One of the most important things for me is the quality and motivation of the other students as if they're good that will tend to push/motivate me and in that sense Chula may be the best fit.

Was there a reason you didn't go to one of the union based schools?
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Re: Best Advanced intensive school(s) in Thailand

Postby tod-daniels » Wed Aug 27, 2014 3:24 am

What one person thinks is advanced another might think is low intermediate, etc. Those terms are bandied about with a lot of lee-way :o . I've met more than my share of "advanced" foreign learners of thai who were anything but advanced. :oops: .. I'm NOT sayin' that's your case only that as a rule, of the many hundreds of foreign students of thai I've met almost to a person they overestimate their skill in the language. ;)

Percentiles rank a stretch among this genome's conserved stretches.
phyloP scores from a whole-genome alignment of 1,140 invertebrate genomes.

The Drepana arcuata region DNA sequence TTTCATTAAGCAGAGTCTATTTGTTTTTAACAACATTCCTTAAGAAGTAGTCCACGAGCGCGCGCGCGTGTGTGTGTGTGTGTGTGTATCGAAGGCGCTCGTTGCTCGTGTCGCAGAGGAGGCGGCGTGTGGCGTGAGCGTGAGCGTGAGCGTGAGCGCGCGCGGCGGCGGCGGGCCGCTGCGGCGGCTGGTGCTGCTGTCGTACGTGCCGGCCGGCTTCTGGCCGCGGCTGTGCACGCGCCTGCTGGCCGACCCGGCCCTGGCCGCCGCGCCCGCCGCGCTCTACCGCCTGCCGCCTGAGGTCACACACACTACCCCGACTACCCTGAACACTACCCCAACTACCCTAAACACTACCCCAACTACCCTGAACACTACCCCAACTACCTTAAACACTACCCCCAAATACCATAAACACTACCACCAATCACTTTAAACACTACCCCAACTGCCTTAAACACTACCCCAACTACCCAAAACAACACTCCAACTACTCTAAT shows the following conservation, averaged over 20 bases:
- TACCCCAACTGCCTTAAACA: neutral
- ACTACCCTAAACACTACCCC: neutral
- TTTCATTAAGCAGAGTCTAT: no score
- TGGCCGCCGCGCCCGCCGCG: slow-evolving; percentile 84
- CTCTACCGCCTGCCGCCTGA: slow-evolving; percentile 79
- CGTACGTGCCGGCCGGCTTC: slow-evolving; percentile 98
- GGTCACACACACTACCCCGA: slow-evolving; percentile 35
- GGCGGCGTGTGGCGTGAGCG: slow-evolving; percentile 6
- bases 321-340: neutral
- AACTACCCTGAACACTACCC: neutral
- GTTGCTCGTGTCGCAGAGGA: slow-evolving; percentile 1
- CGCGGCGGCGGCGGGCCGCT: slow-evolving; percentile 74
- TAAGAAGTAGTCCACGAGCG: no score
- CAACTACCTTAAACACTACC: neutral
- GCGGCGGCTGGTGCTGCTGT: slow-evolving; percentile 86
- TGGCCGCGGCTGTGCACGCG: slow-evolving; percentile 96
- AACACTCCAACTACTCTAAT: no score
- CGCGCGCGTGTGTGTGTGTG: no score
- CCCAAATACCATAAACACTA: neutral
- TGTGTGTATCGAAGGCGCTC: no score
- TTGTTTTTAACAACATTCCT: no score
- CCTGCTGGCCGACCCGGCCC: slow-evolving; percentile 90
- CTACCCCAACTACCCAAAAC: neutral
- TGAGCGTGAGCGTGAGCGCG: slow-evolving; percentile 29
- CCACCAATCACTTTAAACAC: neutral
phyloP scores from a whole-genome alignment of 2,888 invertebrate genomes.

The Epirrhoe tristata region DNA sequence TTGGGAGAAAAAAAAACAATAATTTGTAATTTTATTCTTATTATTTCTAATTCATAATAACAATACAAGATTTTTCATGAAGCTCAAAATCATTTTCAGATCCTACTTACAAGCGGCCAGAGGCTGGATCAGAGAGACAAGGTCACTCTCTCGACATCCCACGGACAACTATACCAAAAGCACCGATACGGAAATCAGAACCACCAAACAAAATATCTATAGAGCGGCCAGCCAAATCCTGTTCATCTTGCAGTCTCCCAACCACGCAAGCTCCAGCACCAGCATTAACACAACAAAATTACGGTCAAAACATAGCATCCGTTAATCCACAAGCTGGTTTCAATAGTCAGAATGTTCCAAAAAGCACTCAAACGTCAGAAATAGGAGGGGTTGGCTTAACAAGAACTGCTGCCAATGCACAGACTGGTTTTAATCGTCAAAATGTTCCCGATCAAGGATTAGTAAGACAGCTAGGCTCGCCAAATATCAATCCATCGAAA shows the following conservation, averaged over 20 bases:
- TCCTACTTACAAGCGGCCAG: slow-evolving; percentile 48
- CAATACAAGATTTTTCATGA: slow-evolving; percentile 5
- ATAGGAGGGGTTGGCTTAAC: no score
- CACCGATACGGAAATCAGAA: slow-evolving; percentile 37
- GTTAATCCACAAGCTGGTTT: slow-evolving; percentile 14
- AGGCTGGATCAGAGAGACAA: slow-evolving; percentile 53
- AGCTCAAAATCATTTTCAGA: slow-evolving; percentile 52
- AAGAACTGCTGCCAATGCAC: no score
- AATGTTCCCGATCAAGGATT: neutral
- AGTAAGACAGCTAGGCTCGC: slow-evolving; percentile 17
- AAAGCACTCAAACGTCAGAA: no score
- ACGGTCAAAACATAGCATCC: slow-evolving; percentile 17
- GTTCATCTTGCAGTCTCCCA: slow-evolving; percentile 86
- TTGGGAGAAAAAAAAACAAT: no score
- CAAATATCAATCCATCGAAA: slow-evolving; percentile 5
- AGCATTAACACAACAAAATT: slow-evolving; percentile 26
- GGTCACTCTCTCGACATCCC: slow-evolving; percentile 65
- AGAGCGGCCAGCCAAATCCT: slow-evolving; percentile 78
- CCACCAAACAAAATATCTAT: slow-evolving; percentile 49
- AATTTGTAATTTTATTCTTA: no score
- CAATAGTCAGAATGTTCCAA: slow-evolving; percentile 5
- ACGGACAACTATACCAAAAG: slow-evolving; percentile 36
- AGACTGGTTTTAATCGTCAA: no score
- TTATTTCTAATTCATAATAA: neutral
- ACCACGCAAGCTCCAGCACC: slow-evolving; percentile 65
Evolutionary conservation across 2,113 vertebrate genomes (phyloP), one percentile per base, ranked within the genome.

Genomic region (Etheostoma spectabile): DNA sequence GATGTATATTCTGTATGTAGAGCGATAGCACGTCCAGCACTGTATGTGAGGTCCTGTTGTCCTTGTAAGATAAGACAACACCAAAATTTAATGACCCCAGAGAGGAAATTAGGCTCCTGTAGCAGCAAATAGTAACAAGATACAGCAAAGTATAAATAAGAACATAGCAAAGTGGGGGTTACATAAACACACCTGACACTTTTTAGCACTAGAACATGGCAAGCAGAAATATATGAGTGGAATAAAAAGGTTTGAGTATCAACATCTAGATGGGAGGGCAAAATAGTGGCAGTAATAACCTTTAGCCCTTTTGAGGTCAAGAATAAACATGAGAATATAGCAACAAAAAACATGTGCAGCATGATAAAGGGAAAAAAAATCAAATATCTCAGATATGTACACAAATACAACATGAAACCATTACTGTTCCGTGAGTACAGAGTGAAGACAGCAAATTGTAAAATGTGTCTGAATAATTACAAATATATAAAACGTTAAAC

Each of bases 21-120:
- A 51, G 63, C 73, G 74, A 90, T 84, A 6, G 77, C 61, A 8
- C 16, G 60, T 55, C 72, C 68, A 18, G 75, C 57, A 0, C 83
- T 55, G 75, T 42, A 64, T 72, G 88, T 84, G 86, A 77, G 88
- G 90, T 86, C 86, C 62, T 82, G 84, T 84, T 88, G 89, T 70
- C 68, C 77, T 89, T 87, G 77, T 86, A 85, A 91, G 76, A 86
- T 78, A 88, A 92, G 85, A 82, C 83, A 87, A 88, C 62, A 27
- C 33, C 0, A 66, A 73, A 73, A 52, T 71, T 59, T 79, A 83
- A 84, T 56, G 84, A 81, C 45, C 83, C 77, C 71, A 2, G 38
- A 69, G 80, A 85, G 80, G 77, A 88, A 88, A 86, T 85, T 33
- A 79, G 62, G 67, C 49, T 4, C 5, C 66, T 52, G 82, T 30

With that outta the way;
Are you wanting to study those same old beat to death topics like "a day in the life of Somchai the rice farmer", "holidays in thailand", "thai culture", "the history of thailand according to the thaiz", etc?? Those provide very little bang-4-the-baht in terms of useful vocabulary. Some people think they're great, I find them mind-wobblingly boring.. :)

One of the best (what I'd call high intermediate) courses I saw was a school that used the free newspaper M2F (given out Monday to Friday, hence the catchy name). They would teach Friday's paper on Monday, Monday's paper on Tuesday and so on. This let students have the time to persuse the headlines, highlight words or phrases they didn't know, look for topics which had relevance to them and basically prepare for class. Sadly I can't remember the school which was doin' this :shock: , because honestly after all the schools I've been to reviewing them, they all blur together after a while. :?